At the core of Realm Scans lies a commitment to redefining how we interact with information. “Digital Horizons” delves into the innovative features and functionalities that make Realm Scans more than just a scanning service. It’s a digital gateway where documents become gateways to exploration, and information is a portal to new discoveries.

A standout feature is the user-centric approach that defines the Realm Scans experience. “Digital Horizons” explores how user interface design, accessibility, and intuitive navigation are seamlessly integrated to create an environment where users don’t just scan documents—they embark on a digital journey of discovery.

Realm Scans is not confined by the traditional boundaries of scanning; it is a catalyst for a digital revolution. “Digital Horizons” illustrates how Realm Scans empowers users to go beyond the expected, transforming the act of scanning into a dynamic and enriching experience that transcends conventional notions.

As we navigate through the digital horizons of Realm Scans, the article becomes a celebration of the fusion between technology and user experience. It is a recognition that in the world of digital services, there are realms where functionality meets innovation, and where information is a gateway to new digital frontiers.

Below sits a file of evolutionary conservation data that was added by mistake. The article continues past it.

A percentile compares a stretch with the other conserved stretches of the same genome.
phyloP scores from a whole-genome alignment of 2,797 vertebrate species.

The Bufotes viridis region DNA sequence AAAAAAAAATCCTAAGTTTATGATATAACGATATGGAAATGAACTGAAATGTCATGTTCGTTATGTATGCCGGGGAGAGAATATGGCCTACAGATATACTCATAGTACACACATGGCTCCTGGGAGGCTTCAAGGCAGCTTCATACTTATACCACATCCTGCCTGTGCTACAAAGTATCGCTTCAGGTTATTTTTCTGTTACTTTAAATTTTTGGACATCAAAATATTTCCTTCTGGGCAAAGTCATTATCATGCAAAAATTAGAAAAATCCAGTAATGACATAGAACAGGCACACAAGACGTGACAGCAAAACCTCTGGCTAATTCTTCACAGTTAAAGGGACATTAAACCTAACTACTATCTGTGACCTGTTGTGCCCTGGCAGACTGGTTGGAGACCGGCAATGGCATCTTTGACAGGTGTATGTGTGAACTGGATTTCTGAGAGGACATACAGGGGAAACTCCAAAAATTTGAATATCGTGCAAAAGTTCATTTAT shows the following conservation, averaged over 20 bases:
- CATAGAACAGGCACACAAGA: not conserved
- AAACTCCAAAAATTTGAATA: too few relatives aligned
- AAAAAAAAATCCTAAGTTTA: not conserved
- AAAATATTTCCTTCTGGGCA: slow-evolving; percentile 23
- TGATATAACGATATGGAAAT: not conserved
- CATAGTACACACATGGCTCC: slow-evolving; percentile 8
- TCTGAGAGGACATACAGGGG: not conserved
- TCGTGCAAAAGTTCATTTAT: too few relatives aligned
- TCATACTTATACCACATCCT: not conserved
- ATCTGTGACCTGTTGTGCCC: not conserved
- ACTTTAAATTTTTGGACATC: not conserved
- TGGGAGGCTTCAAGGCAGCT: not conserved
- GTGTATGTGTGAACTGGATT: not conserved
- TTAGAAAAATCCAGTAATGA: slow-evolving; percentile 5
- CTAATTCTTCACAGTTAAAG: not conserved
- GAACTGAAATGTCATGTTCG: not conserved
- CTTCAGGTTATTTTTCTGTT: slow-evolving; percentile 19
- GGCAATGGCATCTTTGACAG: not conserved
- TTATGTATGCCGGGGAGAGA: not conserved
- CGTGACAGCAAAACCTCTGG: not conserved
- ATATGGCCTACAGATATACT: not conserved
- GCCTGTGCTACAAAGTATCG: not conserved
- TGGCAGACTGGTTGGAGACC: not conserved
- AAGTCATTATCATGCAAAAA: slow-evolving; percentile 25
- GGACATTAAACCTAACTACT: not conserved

“Digital Horizons: Exploring the Essence of Realm Scans” is not just an article; it’s an ode to the tech enthusiasts, the information seekers, and the digital explorers who recognize the profound impact of a scanning service that goes beyond the surface. It’s an acknowledgment that in the realms of digital discovery, Realm Scans stands as a beacon, inviting users to embrace the transformative power of information in the digital age.

As Realm Scans continues to redefine the digital scanning landscape, “Digital Horizons” invites us to appreciate the nuances of a service that transforms the ordinary into the extraordinary—an exploration where every scan is not just a document but a digital adventure waiting to be unfolded.

Harry Clam